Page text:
Trust everyone!

Interview with Theis Søndergaard

Theis Søndergaard (Denmark) is co-founder of Vivino—the world’s most used wine app. He has been an entrepreneur since 2002, when he co-founded the software company BullGuard.

October 27th, 2020   |    By: Jonathan Low    |    Tags: Strategy

The following is a piece of really bad advice. If you follow it, there’s a large risk that you’ll be cheated, deceived, run over, and on the whole look like an idiot. I’d regret that, of course. But it is also really bad advice to urge good people to become entrepreneurs, as it’s almost dead certain you’ll fail. So if you nevertheless have taken the chance and thrown yourself into a new adventure, you may just as well place all your jetons on red and follow my advice: Trust everyone.

Trust is a mirror.

In 2002, I was a young, newly trained journalist with a blank CV and without much chance of a job in that branch. I, therefore, chose to change direction, and I called Morten Lund, a well-known Danish entrepreneur (co-founder of Skype), and asked if I could be his assistant. I’d worked a little for Morten while I was studying and I knew that he was always involved in crazy stuff. He said yes, and I subsequently worked around the clock for DKK 10,000 a month—moonlighting. We agreed that I owned 5% of all the projects he launched. That was our verbal agreement, and I never asked to have it in writing. It wasn’t a deliberate choice, but I trusted (and trust) Morten 100%, so why waste time on it?

A year later, we worked together on building up BullGuard, which has since grown to 100 staff, DKK 120 million in turnover, and with me as CTO. It was a fantastic journey for me, and it even gave me a little nest egg that allowed me to move on to the next adventure, Vivino.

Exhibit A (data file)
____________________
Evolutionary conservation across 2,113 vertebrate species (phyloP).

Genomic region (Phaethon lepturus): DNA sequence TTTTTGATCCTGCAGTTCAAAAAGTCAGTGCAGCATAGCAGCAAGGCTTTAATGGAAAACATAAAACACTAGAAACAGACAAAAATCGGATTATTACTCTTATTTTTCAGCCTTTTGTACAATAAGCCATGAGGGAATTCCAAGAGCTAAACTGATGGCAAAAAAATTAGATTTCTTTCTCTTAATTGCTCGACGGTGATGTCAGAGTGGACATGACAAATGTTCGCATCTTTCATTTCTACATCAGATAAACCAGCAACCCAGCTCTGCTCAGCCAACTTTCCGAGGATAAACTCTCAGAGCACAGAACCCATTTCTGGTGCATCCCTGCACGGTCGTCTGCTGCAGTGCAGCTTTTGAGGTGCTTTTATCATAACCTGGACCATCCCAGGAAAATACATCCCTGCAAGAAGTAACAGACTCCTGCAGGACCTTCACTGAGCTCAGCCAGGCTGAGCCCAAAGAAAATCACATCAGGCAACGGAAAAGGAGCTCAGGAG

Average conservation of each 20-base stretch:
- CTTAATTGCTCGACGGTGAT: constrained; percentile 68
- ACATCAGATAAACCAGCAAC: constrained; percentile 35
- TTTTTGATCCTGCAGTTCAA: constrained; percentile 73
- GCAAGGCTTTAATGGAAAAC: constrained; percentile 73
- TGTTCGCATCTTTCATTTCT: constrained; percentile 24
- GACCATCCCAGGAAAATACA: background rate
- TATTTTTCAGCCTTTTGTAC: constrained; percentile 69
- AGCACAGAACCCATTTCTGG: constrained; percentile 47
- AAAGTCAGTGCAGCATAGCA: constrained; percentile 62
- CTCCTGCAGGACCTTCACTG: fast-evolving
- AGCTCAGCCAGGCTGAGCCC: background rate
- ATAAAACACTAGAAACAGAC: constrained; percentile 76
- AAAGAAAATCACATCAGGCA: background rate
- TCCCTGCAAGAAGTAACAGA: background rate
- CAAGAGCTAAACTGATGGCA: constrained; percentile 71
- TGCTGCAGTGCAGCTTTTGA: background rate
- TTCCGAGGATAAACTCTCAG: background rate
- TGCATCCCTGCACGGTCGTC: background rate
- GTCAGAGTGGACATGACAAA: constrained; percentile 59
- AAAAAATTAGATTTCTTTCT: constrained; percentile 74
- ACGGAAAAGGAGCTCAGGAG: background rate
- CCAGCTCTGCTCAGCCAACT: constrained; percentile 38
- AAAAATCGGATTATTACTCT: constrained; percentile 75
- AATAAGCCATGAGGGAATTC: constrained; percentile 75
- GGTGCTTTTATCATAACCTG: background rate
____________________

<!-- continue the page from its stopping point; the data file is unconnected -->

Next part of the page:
Could this have happened had I insisted on a written agreement? Perhaps. But trust works both ways; when you display trust, your partner’s trust in you also grows, as does the wish to work closely together. BullGuard would quite definitely never have become a success without our close and trusting collaboration. Good marriages start with love, and nothing kills love faster than spend- ing your first date dealing with paperwork. Talk things through and make agreements, that’s OK, but if you don’t trust your partner instinctively, find someone else.

Trust is oil.

If your business is an engine, trust is the oil, the lubricant you need to keep it running. Everything works more quickly when you display trust, and speed is decisive when you’re an entrepreneur. Make your agreements by email and in your own words, and make it snappy. Otherwise, you’ll spend vital time, money, and not least concern about uncovering risks unnecessarily. You already have 100 fundamental risks with your startup: Does your product work? Is your idea good? Have you chosen the right partner? and so on. Focus on the large challenges and deal with the problems as they arise.